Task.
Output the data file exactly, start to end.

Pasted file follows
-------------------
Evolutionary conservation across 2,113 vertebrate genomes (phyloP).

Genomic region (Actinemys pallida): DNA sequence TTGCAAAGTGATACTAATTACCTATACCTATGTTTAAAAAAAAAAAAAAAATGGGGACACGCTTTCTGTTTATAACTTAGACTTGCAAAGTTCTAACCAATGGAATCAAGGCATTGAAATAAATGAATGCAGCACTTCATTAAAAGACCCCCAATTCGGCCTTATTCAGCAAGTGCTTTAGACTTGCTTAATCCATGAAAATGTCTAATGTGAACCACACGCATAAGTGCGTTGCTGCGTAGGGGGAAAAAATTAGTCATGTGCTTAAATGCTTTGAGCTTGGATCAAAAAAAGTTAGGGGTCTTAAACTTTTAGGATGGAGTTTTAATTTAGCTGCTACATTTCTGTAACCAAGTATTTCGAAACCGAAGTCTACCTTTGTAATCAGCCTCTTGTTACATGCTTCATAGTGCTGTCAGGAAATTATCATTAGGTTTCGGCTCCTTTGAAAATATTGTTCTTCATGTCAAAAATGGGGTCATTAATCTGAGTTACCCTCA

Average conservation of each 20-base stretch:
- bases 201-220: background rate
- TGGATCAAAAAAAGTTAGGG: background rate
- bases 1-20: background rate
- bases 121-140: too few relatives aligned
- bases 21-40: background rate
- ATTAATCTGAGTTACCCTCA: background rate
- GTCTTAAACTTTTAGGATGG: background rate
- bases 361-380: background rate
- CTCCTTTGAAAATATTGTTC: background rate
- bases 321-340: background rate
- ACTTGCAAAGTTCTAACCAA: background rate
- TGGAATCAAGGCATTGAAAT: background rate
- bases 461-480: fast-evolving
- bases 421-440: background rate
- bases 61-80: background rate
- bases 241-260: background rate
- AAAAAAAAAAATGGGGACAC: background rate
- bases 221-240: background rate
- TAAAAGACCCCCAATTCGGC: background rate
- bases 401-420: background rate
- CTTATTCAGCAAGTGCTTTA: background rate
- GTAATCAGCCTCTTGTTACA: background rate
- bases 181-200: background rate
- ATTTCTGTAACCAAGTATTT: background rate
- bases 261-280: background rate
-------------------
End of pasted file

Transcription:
Evolutionary conservation across 2,113 vertebrate genomes (phyloP).

Genomic region (Actinemys pallida): DNA sequence TTGCAAAGTGATACTAATTACCTATACCTATGTTTAAAAAAAAAAAAAAAATGGGGACACGCTTTCTGTTTATAACTTAGACTTGCAAAGTTCTAACCAATGGAATCAAGGCATTGAAATAAATGAATGCAGCACTTCATTAAAAGACCCCCAATTCGGCCTTATTCAGCAAGTGCTTTAGACTTGCTTAATCCATGAAAATGTCTAATGTGAACCACACGCATAAGTGCGTTGCTGCGTAGGGGGAAAAAATTAGTCATGTGCTTAAATGCTTTGAGCTTGGATCAAAAAAAGTTAGGGGTCTTAAACTTTTAGGATGGAGTTTTAATTTAGCTGCTACATTTCTGTAACCAAGTATTTCGAAACCGAAGTCTACCTTTGTAATCAGCCTCTTGTTACATGCTTCATAGTGCTGTCAGGAAATTATCATTAGGTTTCGGCTCCTTTGAAAATATTGTTCTTCATGTCAAAAATGGGGTCATTAATCTGAGTTACCCTCA

Average conservation of each 20-base stretch:
- bases 201-220: background rate
- TGGATCAAAAAAAGTTAGGG: background rate
- bases 1-20: background rate
- bases 121-140: too few relatives aligned
- bases 21-40: background rate
- ATTAATCTGAGTTACCCTCA: background rate
- GTCTTAAACTTTTAGGATGG: background rate
- bases 361-380: background rate
- CTCCTTTGAAAATATTGTTC: background rate
- bases 321-340: background rate
- ACTTGCAAAGTTCTAACCAA: background rate
- TGGAATCAAGGCATTGAAAT: background rate
- bases 461-480: fast-evolving
- bases 421-440: background rate
- bases 61-80: background rate
- bases 241-260: background rate
- AAAAAAAAAAATGGGGACAC: background rate
- bases 221-240: background rate
- TAAAAGACCCCCAATTCGGC: background rate
- bases 401-420: background rate
- CTTATTCAGCAAGTGCTTTA: background rate
- GTAATCAGCCTCTTGTTACA: background rate
- bases 181-200: background rate
- ATTTCTGTAACCAAGTATTT: background rate
- bases 261-280: background rate